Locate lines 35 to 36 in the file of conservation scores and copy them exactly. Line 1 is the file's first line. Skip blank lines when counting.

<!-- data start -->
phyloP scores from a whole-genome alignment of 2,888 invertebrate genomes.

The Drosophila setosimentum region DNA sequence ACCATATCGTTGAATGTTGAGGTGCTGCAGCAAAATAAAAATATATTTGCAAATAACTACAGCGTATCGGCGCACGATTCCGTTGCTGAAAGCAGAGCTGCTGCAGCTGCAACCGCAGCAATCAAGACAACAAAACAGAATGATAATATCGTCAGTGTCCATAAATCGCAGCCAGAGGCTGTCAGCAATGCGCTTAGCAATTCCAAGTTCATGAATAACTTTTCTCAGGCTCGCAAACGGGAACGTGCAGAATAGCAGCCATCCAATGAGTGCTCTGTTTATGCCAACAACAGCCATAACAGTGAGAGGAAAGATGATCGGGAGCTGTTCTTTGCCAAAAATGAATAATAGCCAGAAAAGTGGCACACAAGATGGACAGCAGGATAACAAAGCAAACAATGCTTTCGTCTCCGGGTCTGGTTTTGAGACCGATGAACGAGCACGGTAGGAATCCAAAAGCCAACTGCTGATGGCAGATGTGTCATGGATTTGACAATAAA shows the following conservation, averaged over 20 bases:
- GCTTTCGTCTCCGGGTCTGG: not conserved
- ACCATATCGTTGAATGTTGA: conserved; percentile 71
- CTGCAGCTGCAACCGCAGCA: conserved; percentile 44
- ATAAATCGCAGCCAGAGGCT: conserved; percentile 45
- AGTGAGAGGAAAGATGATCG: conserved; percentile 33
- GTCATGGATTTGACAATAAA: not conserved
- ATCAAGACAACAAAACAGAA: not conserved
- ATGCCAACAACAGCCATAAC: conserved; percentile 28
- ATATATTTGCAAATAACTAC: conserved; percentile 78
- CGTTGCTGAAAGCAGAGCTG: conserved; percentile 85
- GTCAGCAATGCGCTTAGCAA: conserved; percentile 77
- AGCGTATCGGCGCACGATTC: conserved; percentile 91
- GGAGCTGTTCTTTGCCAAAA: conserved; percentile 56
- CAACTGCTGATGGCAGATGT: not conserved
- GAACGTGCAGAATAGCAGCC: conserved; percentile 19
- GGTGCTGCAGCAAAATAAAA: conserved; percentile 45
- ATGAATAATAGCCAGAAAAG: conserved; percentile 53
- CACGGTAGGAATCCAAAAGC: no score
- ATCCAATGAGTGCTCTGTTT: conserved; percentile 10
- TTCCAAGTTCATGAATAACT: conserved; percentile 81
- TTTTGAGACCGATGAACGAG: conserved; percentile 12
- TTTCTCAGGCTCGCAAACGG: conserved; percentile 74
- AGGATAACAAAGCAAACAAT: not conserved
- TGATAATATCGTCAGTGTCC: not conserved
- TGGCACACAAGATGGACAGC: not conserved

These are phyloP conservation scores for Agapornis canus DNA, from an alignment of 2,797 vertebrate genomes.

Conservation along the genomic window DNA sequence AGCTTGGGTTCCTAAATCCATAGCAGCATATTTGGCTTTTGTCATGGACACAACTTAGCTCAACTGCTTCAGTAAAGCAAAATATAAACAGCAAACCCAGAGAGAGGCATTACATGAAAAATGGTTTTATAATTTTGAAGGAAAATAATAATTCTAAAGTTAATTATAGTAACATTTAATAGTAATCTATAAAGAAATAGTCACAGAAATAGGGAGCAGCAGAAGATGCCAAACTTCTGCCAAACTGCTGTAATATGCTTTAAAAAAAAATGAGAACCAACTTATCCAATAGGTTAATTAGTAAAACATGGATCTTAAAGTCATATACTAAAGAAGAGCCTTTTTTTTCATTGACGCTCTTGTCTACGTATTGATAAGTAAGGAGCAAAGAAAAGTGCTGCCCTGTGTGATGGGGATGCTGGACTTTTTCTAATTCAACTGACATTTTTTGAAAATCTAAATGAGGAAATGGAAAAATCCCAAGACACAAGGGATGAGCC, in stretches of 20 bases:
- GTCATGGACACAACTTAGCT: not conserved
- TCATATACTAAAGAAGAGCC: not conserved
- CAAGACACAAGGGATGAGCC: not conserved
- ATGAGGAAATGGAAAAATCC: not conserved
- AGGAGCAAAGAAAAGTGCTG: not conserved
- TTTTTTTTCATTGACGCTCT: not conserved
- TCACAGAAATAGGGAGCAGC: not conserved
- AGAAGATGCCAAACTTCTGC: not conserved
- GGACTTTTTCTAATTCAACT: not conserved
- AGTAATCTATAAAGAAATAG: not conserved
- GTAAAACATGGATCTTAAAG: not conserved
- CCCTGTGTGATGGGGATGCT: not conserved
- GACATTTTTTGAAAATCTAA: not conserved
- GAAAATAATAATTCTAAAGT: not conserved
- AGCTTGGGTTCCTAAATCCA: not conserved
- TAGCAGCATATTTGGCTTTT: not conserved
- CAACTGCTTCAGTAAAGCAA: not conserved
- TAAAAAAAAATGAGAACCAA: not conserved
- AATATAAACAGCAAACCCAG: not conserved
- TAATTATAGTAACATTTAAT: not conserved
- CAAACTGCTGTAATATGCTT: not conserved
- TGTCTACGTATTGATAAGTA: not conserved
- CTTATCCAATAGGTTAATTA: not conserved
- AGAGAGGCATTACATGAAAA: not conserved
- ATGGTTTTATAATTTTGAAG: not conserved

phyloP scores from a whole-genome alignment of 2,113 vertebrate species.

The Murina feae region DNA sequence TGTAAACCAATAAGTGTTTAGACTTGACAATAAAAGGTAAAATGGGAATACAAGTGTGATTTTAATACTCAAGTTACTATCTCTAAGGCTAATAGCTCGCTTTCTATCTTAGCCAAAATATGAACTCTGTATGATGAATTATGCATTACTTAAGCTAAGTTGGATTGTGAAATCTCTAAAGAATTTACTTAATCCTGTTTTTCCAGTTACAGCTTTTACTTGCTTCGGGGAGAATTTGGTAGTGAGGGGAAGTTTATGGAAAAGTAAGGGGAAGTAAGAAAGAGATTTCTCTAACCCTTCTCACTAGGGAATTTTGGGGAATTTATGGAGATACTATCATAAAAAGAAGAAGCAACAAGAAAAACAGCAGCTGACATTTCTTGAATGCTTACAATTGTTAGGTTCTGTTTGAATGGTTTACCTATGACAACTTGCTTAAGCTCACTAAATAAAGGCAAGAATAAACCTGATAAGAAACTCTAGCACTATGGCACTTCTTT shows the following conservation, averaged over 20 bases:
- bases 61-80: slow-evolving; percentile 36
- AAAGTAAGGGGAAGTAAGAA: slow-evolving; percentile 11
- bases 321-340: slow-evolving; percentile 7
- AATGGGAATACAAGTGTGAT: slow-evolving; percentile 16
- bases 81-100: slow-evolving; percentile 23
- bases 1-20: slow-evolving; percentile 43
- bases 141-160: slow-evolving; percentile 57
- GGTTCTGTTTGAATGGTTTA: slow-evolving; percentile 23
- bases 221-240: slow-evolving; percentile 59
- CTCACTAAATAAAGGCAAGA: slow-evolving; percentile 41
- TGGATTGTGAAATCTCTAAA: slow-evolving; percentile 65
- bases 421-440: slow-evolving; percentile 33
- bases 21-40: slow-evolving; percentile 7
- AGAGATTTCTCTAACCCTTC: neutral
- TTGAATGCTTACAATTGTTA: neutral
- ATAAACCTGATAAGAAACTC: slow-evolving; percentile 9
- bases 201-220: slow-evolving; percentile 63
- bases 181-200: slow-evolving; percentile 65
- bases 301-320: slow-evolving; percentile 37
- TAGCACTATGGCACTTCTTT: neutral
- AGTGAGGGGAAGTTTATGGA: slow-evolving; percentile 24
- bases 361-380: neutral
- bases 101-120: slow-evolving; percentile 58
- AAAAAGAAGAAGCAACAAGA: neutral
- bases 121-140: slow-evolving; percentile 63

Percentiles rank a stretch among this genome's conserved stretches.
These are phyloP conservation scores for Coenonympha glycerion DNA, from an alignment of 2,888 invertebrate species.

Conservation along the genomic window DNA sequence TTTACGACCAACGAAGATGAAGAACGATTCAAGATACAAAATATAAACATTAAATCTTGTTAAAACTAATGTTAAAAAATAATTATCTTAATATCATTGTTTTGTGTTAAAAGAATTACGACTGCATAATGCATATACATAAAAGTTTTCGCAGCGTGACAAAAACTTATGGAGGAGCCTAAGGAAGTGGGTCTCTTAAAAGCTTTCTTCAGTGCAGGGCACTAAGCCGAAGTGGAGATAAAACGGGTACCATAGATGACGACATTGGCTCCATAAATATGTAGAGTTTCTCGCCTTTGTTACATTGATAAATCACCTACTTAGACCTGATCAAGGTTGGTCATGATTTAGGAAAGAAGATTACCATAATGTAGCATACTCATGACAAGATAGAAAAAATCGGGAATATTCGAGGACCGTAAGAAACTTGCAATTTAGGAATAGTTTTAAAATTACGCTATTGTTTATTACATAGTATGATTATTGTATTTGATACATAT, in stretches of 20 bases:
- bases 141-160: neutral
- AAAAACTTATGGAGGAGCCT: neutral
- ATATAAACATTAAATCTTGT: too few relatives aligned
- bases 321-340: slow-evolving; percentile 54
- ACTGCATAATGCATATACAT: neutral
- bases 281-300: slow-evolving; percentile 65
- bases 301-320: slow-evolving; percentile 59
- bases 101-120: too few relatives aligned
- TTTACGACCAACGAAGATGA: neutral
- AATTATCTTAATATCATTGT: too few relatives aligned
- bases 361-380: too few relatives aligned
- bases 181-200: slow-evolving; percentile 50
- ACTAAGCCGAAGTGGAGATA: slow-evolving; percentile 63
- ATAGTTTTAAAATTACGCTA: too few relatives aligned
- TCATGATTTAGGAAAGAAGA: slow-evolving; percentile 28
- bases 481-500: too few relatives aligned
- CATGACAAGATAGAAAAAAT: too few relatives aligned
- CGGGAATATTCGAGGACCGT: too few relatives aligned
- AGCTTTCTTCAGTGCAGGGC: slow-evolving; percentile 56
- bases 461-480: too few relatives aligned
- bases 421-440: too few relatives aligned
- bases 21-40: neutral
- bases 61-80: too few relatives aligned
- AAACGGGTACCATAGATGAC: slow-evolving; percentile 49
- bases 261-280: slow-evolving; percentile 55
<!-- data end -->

- TTTTTTTTCATTGACGCTCT: not conserved
- TCACAGAAATAGGGAGCAGC: not conserved